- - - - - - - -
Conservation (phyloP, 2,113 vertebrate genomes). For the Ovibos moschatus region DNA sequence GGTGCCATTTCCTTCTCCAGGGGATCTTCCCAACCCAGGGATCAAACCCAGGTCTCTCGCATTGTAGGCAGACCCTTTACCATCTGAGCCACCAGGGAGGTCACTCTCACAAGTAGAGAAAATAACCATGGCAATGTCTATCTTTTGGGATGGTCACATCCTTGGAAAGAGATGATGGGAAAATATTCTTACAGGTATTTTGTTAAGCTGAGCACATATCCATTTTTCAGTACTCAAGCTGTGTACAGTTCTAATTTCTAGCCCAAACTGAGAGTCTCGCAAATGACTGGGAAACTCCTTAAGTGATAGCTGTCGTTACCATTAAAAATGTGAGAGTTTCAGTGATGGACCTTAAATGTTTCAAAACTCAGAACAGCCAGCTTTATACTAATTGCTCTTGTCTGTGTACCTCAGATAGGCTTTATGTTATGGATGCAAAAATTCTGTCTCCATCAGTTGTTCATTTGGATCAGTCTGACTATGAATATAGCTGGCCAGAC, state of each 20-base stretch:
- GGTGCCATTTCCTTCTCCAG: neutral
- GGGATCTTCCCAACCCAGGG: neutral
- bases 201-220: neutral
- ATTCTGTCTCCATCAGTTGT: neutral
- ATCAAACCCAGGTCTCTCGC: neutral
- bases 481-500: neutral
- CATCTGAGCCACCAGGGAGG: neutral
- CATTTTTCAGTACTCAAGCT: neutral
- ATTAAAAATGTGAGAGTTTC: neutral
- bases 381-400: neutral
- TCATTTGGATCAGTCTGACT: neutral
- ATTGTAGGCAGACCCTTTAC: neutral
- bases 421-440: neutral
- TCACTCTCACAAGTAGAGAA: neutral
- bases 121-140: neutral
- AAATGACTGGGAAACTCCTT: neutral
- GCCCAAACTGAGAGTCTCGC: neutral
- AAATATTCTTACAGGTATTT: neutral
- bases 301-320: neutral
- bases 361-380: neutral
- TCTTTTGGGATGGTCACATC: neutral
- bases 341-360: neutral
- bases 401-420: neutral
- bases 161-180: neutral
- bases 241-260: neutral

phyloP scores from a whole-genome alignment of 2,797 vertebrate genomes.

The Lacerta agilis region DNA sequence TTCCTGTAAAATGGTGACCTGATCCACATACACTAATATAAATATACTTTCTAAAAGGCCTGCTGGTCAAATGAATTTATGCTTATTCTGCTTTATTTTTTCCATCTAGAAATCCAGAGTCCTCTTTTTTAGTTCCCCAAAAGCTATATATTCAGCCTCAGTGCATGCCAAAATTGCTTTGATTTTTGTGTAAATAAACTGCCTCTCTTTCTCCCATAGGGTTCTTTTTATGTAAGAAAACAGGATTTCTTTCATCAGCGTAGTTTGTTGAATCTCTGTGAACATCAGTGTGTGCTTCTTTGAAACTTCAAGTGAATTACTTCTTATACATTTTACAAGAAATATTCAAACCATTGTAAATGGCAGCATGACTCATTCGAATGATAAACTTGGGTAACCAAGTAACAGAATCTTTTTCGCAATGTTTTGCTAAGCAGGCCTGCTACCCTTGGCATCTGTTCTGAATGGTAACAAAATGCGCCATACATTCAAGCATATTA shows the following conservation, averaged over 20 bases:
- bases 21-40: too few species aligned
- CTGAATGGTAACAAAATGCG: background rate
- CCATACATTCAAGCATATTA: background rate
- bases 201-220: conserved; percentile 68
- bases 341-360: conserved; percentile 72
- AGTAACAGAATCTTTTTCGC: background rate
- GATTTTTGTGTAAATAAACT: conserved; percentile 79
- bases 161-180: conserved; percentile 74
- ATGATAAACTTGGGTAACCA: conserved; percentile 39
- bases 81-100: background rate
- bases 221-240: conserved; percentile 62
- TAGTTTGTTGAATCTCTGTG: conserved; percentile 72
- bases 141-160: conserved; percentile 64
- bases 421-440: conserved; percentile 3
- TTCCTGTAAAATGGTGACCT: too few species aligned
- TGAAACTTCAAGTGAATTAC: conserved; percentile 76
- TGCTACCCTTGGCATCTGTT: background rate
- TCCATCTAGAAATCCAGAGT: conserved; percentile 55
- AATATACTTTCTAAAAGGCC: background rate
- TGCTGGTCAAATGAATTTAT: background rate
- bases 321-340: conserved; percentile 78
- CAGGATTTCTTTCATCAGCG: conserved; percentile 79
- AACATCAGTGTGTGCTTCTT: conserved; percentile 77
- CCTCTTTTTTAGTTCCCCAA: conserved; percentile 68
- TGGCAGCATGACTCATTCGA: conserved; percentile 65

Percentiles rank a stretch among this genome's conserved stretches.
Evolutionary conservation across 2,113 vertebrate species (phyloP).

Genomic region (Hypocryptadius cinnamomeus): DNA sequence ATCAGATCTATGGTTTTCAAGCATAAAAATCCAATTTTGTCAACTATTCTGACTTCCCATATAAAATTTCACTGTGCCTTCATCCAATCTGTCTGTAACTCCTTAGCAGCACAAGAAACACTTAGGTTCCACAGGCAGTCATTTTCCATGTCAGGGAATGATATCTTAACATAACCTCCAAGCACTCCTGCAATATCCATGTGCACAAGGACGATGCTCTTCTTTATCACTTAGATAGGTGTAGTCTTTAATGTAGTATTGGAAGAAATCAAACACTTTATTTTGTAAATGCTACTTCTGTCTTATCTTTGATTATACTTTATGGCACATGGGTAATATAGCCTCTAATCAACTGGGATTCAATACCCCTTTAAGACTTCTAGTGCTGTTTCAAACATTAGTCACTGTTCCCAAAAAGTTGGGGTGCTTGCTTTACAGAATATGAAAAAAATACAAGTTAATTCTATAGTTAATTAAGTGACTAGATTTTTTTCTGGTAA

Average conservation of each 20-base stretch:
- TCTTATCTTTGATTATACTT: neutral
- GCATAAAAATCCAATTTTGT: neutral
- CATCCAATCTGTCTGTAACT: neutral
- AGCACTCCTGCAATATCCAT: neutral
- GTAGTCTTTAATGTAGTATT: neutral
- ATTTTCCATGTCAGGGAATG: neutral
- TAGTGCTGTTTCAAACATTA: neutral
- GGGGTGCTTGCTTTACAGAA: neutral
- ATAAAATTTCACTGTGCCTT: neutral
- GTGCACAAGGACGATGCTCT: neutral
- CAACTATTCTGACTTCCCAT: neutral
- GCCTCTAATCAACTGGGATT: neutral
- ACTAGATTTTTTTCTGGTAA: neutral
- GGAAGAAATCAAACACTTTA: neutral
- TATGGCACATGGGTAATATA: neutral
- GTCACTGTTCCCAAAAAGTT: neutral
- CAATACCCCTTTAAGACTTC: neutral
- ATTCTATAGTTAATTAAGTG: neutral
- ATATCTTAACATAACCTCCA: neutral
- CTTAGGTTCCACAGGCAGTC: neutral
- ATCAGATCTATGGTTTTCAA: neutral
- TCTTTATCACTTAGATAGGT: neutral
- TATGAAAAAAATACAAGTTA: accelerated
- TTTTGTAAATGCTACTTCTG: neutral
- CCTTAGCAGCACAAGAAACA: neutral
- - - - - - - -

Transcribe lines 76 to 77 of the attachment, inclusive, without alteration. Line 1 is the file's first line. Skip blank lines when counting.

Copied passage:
- ATATCTTAACATAACCTCCA: neutral
- CTTAGGTTCCACAGGCAGTC: neutral